Ms. Coulis’s paintbrush produces other tricks. Although the canvases are composed of layers of flat color, the barely defined subjects — food, domestic animals, teapots and other containers — are outlined with two or three veins of contrasting color that create a glowing effect, like neon tubes. You see this particularly in “Cat and Potato Chips” (2017), in which the different-colored outlines amplify the spooky presence of a black cat and the banal (toxic?) food. In “Hot Dog Sun” (2017), sausage links fanning out from a yellow half-circle serve as rays of light, while elsewhere overlapping forms are colored in disparate hues to suggest transparency, refraction or multiple points of view.
The news release accompanying the show suggests a predictable roster of painterly references: Giorgio Morandi, William Scott and Gary Hume. (I would add William Bailey and Cézanne.) Although Ms. Coulis leans heavily on art history, she breaks with it in interesting ways, stripping the canvas down to near essentials and transforming still life into the intriguing-sounding “Table Studies.” Balancing minimal and dense, electric and subdued, her paintings initially seem conservative, but they start with traditional elements and end up turning the tables on them.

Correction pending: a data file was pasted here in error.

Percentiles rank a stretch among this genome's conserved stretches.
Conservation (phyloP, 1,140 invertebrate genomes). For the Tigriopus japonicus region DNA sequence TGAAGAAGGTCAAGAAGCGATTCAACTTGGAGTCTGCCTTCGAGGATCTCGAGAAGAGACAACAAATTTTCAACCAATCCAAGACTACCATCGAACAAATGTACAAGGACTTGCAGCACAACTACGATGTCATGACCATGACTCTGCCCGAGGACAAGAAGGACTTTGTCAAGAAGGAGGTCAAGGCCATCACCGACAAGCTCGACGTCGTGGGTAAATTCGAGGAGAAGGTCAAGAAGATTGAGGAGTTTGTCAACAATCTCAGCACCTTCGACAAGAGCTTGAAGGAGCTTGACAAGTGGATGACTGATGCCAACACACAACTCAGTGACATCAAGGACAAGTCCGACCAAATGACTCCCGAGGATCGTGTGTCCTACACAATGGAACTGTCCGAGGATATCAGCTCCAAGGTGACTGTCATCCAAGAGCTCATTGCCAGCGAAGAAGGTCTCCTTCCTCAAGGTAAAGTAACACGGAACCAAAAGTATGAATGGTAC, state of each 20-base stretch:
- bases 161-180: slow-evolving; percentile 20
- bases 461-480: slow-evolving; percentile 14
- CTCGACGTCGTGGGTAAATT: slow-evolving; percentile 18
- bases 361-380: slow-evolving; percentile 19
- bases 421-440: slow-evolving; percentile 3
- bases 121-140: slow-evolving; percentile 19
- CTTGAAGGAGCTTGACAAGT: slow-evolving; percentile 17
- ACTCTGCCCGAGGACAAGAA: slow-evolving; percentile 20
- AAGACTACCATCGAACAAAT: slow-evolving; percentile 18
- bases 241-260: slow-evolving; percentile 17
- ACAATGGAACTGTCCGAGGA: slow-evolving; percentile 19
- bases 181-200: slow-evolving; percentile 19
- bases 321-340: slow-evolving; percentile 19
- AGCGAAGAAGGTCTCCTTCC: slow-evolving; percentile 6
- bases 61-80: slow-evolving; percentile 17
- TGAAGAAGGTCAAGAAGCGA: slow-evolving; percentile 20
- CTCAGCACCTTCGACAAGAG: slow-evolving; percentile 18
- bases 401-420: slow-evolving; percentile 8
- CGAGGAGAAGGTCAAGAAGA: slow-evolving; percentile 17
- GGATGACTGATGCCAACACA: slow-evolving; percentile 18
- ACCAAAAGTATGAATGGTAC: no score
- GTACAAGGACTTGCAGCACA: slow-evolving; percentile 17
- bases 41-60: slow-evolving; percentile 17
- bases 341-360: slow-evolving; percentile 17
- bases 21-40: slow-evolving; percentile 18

Dominick Di Meo
Through Oct. 22. JTT, 191 Chrystie Street, Manhattan; 212-574-8152, jttnyc.com.
Dominick Di Meo, born in Niagara Falls, N.Y., in 1927, has spent the better part of a century thinking about his childhood treatment in a polio ward, but you can hardly blame him. He did spend four years strapped to a bed, and saw many fellow patients carried out in body bags. What’s surprising is that his long preoccupation with the specter of death should have achieved, at least as evidenced in his work, such a good-humored, marital intimacy.
In two large black-and-white, mixed-media drawings he made in Chicago in the mid-60s, titled “The Somnambulator” and “Somnambulator,” Mr. Di Meo treats his subject with theatrical distance. Slender white arms, legs and mask-like faces — as well as, in the earlier drawing, forks — fly across a simple landscape of existential night in loose heaps. What isn’t clear is if they are bodies falling apart or provisional human identities coming accidentally into being.
But he grabs his subject in a hearty, if still slightly formal, embrace in a series of small wall-mounted sculptures made between the 1970s and the ’90s, totemic constructions of crumpled canvas mounted on wire mesh and coated in various synthetics. The untitled pieces are all a warm gray color evoking funerary ashes, newspaper ink or discarded papier-mâché and decorated with scores of tiny white putty spheres. Marked with three black dots like the holes in a bowling ball, they split the difference between a skull in the Parisian catacombs and a happy face.
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